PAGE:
• Try to assess, understand, and compassionately learn more about individuals with limited control over their physical movement, including apraxia, dyspraxia and autistic persons who are non-speaking. Find experts who can help the child/teen access technology and facilitated/augmented communication. These experts are often progressive speech and language pathologists. It’s not appropriate to use behavioral techniques dependent on a functional motor system for individuals who do not have adequate movement control.

If we pay attention to the precursors of healthy social-development, then, ultimately, we will not need to employ stand-alone behavioral techniques reliant on negative consequences such as ignoring certain behaviors. Instead, we can use organic interactions—such as hugs, smiles, and reassuring nods—that naturally promote a sense of cooperation and well-being. These keys to mental health are hallmarks of supportive relationships and crucial factors in helping all children to develop resilience and a sense of well-being.

Stay in touch! Sign up for my email list for resources and updates on my upcoming book about behavioral challenges.

My  book describes how we can all embrace principles of social-emotional health across disciplines.

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Trying to fix sleep problems with behavioural therapy is ridiculous. It assumes a level of control that just isn’t there. A five year old isn’t deciding to wake up at 3am. What five year old could decide that and follow through? That kind of thing is evidence of a SLEEP DISORDER. It’s probably fixable with low dose melatonin, like many of the sleep disorders common among autistic people. JFC please will people stop assuming everything is “behavioural”. I had sleep problems for fucking years, no amount of desperately trying to sleep actually worked, medication did.

Thank you for this article. Unfortunately you forgot to mention the essential role of the speech-language pathologist. The SLP is the professional with the appropriate training in communication and social skills, and the only person who should be assessing, making recommendations, and treating these areas… not to mention feeding and swallowing disorders.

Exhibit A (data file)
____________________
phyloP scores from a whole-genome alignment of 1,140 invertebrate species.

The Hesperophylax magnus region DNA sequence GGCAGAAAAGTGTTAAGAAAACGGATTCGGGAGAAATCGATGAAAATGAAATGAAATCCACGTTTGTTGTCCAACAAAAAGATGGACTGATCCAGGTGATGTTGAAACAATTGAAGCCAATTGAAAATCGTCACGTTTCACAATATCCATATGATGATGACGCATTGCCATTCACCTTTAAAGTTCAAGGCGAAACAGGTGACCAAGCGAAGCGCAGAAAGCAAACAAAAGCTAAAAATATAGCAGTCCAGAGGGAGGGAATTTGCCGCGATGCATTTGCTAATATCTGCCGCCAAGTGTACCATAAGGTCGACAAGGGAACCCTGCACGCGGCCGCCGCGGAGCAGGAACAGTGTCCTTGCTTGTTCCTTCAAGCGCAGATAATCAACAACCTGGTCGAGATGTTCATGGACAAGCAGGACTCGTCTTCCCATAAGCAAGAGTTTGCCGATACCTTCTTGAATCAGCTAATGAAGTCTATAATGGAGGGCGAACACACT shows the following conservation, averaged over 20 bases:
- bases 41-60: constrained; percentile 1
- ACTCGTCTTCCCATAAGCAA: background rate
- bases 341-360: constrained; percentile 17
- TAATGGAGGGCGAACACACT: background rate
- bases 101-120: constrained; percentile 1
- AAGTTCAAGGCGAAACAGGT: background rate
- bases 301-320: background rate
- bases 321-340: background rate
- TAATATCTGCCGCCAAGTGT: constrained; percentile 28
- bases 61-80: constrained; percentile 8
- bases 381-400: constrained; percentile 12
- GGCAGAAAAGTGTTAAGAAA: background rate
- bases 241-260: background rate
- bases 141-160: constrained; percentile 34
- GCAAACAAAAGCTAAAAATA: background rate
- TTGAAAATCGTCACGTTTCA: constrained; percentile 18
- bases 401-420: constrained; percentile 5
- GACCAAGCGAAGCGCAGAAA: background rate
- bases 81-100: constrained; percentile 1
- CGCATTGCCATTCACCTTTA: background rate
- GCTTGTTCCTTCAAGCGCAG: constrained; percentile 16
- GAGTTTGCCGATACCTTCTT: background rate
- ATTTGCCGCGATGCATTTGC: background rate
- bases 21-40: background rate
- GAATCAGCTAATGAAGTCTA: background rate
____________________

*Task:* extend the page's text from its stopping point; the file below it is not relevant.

HI Shelly, Thanks for commenting. I will amend to mention SLP’s in particular. However, in the many teams I work on, sometimes it’s not the SLP that insists on AAC and FC, but me or the parents. As you know, there’s a controversy here in the US about FC. Unfortunately, for many of my patients, I have been the one to advocate for it with IEPs, sometimes with limited success depending on the openness and willingness of districts and their “policies”. But to me, seeing is believing I feel that we must provide the correct supports for each child and not withhold the support until the child is ready to prove it works.

Thank you. But FC? I hope you don’t mean facilitated communication.

I am lucky enough to work with a few sophisticated SLPs and teachers who do actually look at supported typing / FC as one possible tool in the AAC tool box. Though they well understand the controversy and ASHA’s guidelines – and some are exclusively AAC specialists – they have found that some of their children have been able to move to through the supported typing into independent typing. Some of these individuals with Autism are now becoming independent advocate voices for very disconnected bodies, with higher level minds. They are helping us all, as professionals, think about and tease out which questions to ask, which forms of treatment may be helpful for which profiles… and which modalities are in desperate need of further research.

Thank you for sharing your thoughts. As a pediatric occupational therapist and an educational psychologist, I am so happy when other professionals understand the interplay between behavior, cognition, and sensory processing. I really like the way you’ve differentiated this in your blog.

I did want to mention, as well, that folks should be concerned if sleep problems, separation anxiety, sensory processing problems, or behavioral regression occur suddenly, especially if the child has been ill – as those can be signs of a post-infectious autoimmune response known as PANDAS or PANS. Such children should receive a medical evaluation from a practitioner familiar with the disorder. PANDAS network. org is a great resource for more information. ( http://www.pandasnetwork.org) as is PANDAS Physician’s Network (https://www.pandasppn.org) and NIMH (https://www.nimh.nih.gov/labs-at-nimh/research-areas/clinics-and-labs/pdnb/web.shtml)

Jan Tona, PhD, OTR

Yes, good point Jan. Thanks for commenting.

Another resource that I would suggest consulting when it comes to addressing medical causes of behavioral issues is Neuroimmune Foundation: neuroimmune.org. Neuroimmune Foundation advocates on behalf of individuals with Pediatric Acute-onset Neuropsychiatric Syndrome (PANS) and Pediatric Autoimmune Neuropsychiatric Syndrome Associated with Streptococcal Infections (PANDAS), as well as infectious, post-infectious, and autoimmune encephalitis. They have extensive free resources for both clinicians and patients/families alike.